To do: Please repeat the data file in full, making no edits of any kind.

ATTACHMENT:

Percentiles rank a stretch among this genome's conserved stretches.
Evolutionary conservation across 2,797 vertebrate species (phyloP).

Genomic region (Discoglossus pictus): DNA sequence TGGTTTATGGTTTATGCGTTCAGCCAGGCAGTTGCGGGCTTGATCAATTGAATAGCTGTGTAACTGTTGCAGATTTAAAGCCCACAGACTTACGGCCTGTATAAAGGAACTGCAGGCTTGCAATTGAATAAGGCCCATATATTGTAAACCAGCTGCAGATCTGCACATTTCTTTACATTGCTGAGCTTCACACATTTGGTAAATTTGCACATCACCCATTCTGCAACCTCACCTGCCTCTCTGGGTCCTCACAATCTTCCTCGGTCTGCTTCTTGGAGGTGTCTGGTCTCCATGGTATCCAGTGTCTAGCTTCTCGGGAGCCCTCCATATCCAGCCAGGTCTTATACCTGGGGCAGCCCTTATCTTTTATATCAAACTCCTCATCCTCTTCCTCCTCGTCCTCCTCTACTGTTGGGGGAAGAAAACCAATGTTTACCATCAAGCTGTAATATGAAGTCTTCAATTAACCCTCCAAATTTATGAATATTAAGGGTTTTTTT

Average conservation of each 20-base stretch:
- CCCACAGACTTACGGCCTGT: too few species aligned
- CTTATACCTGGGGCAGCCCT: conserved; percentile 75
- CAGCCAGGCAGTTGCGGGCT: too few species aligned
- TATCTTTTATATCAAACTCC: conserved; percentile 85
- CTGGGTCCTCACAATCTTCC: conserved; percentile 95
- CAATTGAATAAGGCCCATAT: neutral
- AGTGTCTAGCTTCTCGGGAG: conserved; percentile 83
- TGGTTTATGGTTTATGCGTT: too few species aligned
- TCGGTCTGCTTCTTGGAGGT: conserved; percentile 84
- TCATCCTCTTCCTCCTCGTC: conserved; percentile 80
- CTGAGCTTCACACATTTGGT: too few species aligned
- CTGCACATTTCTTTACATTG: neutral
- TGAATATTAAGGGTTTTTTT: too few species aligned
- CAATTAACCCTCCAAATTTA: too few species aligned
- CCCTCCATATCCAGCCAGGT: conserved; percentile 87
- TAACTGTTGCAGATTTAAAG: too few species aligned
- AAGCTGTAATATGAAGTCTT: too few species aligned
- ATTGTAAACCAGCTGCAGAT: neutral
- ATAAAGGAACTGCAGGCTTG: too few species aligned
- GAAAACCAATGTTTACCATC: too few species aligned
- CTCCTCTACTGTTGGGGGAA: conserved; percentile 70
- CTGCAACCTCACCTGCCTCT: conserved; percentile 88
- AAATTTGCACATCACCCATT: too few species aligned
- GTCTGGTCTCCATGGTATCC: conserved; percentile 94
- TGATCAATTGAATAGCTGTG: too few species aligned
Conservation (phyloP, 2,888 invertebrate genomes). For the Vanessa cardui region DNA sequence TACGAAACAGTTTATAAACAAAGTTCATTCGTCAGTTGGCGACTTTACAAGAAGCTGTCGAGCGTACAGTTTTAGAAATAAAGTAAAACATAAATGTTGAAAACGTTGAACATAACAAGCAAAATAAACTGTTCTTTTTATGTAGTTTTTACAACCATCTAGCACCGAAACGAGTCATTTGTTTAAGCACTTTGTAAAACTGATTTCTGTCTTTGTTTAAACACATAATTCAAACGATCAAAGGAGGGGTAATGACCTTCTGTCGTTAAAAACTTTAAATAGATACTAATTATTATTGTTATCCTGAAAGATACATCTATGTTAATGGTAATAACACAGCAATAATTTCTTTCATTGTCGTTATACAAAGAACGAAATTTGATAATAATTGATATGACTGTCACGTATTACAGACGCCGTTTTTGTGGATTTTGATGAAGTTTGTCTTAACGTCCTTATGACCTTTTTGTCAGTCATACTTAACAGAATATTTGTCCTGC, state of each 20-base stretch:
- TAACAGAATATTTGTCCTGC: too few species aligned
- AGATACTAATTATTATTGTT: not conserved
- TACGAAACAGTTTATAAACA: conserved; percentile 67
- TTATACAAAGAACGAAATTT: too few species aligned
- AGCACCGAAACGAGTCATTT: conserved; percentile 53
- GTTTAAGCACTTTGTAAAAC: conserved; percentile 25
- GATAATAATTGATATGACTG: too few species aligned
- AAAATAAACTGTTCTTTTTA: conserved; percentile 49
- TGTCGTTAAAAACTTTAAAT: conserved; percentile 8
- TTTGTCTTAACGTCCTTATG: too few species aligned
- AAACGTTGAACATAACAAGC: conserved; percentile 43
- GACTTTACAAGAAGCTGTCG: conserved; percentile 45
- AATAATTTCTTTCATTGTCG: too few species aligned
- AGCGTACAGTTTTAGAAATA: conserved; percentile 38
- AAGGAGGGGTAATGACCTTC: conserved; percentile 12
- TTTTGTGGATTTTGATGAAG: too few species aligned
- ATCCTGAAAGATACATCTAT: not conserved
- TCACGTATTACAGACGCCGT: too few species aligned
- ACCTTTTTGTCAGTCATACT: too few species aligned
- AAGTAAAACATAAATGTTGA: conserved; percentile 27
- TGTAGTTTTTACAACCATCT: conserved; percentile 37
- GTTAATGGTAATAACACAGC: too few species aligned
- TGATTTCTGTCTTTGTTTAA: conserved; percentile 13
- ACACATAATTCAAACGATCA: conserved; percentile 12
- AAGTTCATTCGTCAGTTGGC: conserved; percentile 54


Percentiles rank a stretch among this genome's conserved stretches.
Evolutionary conservation across 2,797 vertebrate species (phyloP).

Genomic region (Discoglossus pictus): DNA sequence TGGTTTATGGTTTATGCGTTCAGCCAGGCAGTTGCGGGCTTGATCAATTGAATAGCTGTGTAACTGTTGCAGATTTAAAGCCCACAGACTTACGGCCTGTATAAAGGAACTGCAGGCTTGCAATTGAATAAGGCCCATATATTGTAAACCAGCTGCAGATCTGCACATTTCTTTACATTGCTGAGCTTCACACATTTGGTAAATTTGCACATCACCCATTCTGCAACCTCACCTGCCTCTCTGGGTCCTCACAATCTTCCTCGGTCTGCTTCTTGGAGGTGTCTGGTCTCCATGGTATCCAGTGTCTAGCTTCTCGGGAGCCCTCCATATCCAGCCAGGTCTTATACCTGGGGCAGCCCTTATCTTTTATATCAAACTCCTCATCCTCTTCCTCCTCGTCCTCCTCTACTGTTGGGGGAAGAAAACCAATGTTTACCATCAAGCTGTAATATGAAGTCTTCAATTAACCCTCCAAATTTATGAATATTAAGGGTTTTTTT

Average conservation of each 20-base stretch:
- CCCACAGACTTACGGCCTGT: too few species aligned
- CTTATACCTGGGGCAGCCCT: conserved; percentile 75
- CAGCCAGGCAGTTGCGGGCT: too few species aligned
- TATCTTTTATATCAAACTCC: conserved; percentile 85
- CTGGGTCCTCACAATCTTCC: conserved; percentile 95
- CAATTGAATAAGGCCCATAT: neutral
- AGTGTCTAGCTTCTCGGGAG: conserved; percentile 83
- TGGTTTATGGTTTATGCGTT: too few species aligned
- TCGGTCTGCTTCTTGGAGGT: conserved; percentile 84
- TCATCCTCTTCCTCCTCGTC: conserved; percentile 80
- CTGAGCTTCACACATTTGGT: too few species aligned
- CTGCACATTTCTTTACATTG: neutral
- TGAATATTAAGGGTTTTTTT: too few species aligned
- CAATTAACCCTCCAAATTTA: too few species aligned
- CCCTCCATATCCAGCCAGGT: conserved; percentile 87
- TAACTGTTGCAGATTTAAAG: too few species aligned
- AAGCTGTAATATGAAGTCTT: too few species aligned
- ATTGTAAACCAGCTGCAGAT: neutral
- ATAAAGGAACTGCAGGCTTG: too few species aligned
- GAAAACCAATGTTTACCATC: too few species aligned
- CTCCTCTACTGTTGGGGGAA: conserved; percentile 70
- CTGCAACCTCACCTGCCTCT: conserved; percentile 88
- AAATTTGCACATCACCCATT: too few species aligned
- GTCTGGTCTCCATGGTATCC: conserved; percentile 94
- TGATCAATTGAATAGCTGTG: too few species aligned
Conservation (phyloP, 2,888 invertebrate genomes). For the Vanessa cardui region DNA sequence TACGAAACAGTTTATAAACAAAGTTCATTCGTCAGTTGGCGACTTTACAAGAAGCTGTCGAGCGTACAGTTTTAGAAATAAAGTAAAACATAAATGTTGAAAACGTTGAACATAACAAGCAAAATAAACTGTTCTTTTTATGTAGTTTTTACAACCATCTAGCACCGAAACGAGTCATTTGTTTAAGCACTTTGTAAAACTGATTTCTGTCTTTGTTTAAACACATAATTCAAACGATCAAAGGAGGGGTAATGACCTTCTGTCGTTAAAAACTTTAAATAGATACTAATTATTATTGTTATCCTGAAAGATACATCTATGTTAATGGTAATAACACAGCAATAATTTCTTTCATTGTCGTTATACAAAGAACGAAATTTGATAATAATTGATATGACTGTCACGTATTACAGACGCCGTTTTTGTGGATTTTGATGAAGTTTGTCTTAACGTCCTTATGACCTTTTTGTCAGTCATACTTAACAGAATATTTGTCCTGC, state of each 20-base stretch:
- TAACAGAATATTTGTCCTGC: too few species aligned
- AGATACTAATTATTATTGTT: not conserved
- TACGAAACAGTTTATAAACA: conserved; percentile 67
- TTATACAAAGAACGAAATTT: too few species aligned
- AGCACCGAAACGAGTCATTT: conserved; percentile 53
- GTTTAAGCACTTTGTAAAAC: conserved; percentile 25
- GATAATAATTGATATGACTG: too few species aligned
- AAAATAAACTGTTCTTTTTA: conserved; percentile 49
- TGTCGTTAAAAACTTTAAAT: conserved; percentile 8
- TTTGTCTTAACGTCCTTATG: too few species aligned
- AAACGTTGAACATAACAAGC: conserved; percentile 43
- GACTTTACAAGAAGCTGTCG: conserved; percentile 45
- AATAATTTCTTTCATTGTCG: too few species aligned
- AGCGTACAGTTTTAGAAATA: conserved; percentile 38
- AAGGAGGGGTAATGACCTTC: conserved; percentile 12
- TTTTGTGGATTTTGATGAAG: too few species aligned
- ATCCTGAAAGATACATCTAT: not conserved
- TCACGTATTACAGACGCCGT: too few species aligned
- ACCTTTTTGTCAGTCATACT: too few species aligned
- AAGTAAAACATAAATGTTGA: conserved; percentile 27
- TGTAGTTTTTACAACCATCT: conserved; percentile 37
- GTTAATGGTAATAACACAGC: too few species aligned
- TGATTTCTGTCTTTGTTTAA: conserved; percentile 13
- ACACATAATTCAAACGATCA: conserved; percentile 12
- AAGTTCATTCGTCAGTTGGC: conserved; percentile 54